Only 13% Of Global Methane Emissions Are Covered By Policy, And Those Policies Are Often Ineffective


Methane, a greenhouse gas known to do about 80 times more damage to the atmosphere than carbon dioxide over a 20-year period, is often overlooked by policymakers and governments. In a review publishing in the journal One Earth, researchers analyzed the coverage, stringency, and real-world impact of current global methane emissions policies for the first time. They found that only 13% of emissions are currently covered by direct mitigation policies.

In order to limit climate warming to 1.5 degrees Celsius in accordance with the Paris Agreement, global methane emissions need to be cut by at least 40%–45%, according to the 2021 Global Methane Assessment—a feat that the authors assert can be accomplished if governments adopt stricter methane policies and measure emissions more accurately.

“The need for comprehensive and targeted methane mitigation strategies is highlighted by a growing body of literature. But methane emissions are increasing faster than at any time since the 1980s,” write environmental policy experts Maria Olczak, Andris Piebalgs, and Paul Balcombe of the Queen Mary University of London/Environmental Defense Fund Europe, the European University Institute’s Florence School of Regulation, and the Queen Mary University of London, respectively.

To determine how effective current methane emissions restrictions are, the team reviewed 281 policies across the highest methane-producing sectors, including energy, waste, and agriculture. They found that the number of methane policies varies dramatically between regions and that the policies currently in place are not stringent enough, largely because they were created based on inaccurate data. Often, the methane emissions estimates used by policymakers come from underreported greenhouse gas estimates, datasets that are not open to the public, or figures that vary substantially depending on the method used to measure the amount of methane.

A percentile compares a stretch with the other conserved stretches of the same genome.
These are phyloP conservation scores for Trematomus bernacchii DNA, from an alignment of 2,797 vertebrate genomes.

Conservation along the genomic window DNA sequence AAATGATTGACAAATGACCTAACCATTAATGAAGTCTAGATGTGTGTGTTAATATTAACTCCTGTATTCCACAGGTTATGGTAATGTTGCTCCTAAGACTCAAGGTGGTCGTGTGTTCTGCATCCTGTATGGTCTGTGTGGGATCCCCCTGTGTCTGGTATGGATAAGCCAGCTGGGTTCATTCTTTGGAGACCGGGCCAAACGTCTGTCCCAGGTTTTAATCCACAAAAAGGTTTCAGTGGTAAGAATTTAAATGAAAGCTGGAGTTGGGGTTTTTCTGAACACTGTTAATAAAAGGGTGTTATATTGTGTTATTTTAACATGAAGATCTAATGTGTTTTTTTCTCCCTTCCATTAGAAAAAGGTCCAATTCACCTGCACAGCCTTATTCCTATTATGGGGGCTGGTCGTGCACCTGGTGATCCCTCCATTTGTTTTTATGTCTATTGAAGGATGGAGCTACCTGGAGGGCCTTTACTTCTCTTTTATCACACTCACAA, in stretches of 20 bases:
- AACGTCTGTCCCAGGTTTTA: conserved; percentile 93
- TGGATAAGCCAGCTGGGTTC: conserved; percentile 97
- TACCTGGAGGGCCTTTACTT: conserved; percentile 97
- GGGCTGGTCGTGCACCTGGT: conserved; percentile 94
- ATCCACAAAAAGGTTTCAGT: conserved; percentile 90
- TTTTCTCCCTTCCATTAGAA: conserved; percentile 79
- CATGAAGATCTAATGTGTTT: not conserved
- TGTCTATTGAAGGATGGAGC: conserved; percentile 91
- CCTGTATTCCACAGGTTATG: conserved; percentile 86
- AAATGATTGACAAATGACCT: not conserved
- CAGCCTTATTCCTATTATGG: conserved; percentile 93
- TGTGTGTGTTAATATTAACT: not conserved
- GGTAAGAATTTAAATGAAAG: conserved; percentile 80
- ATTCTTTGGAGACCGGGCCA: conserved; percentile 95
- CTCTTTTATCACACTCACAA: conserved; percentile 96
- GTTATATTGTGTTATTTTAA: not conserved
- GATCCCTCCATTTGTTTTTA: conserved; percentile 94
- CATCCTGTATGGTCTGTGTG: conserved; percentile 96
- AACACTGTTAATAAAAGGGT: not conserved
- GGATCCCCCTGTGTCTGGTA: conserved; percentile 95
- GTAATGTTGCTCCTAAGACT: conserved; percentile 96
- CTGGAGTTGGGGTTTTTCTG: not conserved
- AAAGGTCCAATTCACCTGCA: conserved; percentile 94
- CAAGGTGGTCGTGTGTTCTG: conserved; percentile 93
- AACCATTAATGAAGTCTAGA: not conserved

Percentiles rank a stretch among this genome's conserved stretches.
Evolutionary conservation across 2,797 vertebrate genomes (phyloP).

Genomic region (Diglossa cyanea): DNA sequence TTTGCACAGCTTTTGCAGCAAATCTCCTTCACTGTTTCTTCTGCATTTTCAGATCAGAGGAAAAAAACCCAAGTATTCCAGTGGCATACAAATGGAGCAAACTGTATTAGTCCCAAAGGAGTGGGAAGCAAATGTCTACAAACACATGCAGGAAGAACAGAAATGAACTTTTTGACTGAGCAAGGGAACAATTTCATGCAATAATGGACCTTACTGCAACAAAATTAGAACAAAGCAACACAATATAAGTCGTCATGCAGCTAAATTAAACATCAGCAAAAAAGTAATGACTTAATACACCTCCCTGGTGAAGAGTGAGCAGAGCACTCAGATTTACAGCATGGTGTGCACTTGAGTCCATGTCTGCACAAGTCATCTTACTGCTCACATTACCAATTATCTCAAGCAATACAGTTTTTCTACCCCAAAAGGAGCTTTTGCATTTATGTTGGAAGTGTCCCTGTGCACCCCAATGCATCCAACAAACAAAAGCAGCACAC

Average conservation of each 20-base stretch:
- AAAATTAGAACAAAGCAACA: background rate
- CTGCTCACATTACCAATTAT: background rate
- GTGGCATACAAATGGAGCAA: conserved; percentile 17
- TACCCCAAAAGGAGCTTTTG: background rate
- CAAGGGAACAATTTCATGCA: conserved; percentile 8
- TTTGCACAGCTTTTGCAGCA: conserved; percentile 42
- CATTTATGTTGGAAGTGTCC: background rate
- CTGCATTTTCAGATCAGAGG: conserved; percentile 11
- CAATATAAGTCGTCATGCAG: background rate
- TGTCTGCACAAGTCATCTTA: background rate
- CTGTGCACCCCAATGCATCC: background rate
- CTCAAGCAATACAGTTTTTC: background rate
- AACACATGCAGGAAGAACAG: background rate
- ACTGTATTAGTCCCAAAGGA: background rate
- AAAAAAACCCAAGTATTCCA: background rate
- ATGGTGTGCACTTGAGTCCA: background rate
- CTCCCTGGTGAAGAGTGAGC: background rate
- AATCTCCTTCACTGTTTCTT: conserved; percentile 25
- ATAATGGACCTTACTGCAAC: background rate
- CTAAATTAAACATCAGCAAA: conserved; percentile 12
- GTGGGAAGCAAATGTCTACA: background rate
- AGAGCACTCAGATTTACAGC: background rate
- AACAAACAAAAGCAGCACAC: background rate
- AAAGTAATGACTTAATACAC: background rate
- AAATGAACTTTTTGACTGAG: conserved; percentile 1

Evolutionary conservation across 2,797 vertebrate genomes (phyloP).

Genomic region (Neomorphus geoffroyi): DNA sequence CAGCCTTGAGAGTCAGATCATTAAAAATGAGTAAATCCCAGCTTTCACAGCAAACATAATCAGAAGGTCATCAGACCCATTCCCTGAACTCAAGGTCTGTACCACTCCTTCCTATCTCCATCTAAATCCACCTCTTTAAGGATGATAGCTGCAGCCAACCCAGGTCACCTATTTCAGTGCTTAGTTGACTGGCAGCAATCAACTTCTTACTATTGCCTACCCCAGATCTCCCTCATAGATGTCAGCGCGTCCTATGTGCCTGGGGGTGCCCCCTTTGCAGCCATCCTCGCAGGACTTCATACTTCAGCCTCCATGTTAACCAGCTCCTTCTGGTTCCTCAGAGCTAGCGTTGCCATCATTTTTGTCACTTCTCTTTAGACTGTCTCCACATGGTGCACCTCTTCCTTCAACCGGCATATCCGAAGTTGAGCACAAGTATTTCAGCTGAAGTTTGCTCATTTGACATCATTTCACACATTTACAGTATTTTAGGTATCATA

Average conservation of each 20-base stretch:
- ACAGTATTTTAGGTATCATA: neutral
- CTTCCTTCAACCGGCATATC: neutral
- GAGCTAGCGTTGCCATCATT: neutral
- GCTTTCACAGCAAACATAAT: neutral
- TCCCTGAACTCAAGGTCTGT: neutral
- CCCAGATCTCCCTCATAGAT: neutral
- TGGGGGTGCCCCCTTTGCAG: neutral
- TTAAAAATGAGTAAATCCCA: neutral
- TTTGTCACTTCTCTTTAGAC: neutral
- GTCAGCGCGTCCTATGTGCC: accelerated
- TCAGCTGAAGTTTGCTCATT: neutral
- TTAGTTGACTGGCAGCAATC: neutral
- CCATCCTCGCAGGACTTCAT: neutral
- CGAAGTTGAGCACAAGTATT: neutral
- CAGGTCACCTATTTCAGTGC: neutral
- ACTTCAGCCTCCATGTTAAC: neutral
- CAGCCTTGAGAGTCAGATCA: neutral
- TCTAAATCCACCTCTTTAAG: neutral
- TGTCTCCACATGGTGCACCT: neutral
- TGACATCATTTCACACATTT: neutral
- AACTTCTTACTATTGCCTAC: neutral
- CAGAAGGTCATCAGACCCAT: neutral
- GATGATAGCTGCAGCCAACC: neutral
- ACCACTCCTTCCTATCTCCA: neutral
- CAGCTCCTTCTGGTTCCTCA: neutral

“A consistent approach for accurate identification, quantification, and verification of methane emissions sources alongside greater policy coverage and stringency must be put into place to realize the significant methane emissions reduction opportunities,” write the researchers.

Mitigating man-made methane emissions is one of the cheapest ways to slow down climate change and improve air quality, according to the Global Methane Assessment. However, the authors argue, progress will depend on a global, unified effort to limit methane emissions, and quick action needs to be taken on both a national and a regional level in order to meet climate goals.

“Effective methane mitigation requires stronger social support and political consensus. Yet, methane reduction is still perceived as a choice rather than a necessity complementing the ongoing decarbonization efforts focused largely on CO2,” the researchers write. “The upcoming climate conference COP28 in Dubai (United Arab Emirates), when collective progress towards the Paris Agreement objectives will be assessed for the first time, offers an enormous opportunity for change.”

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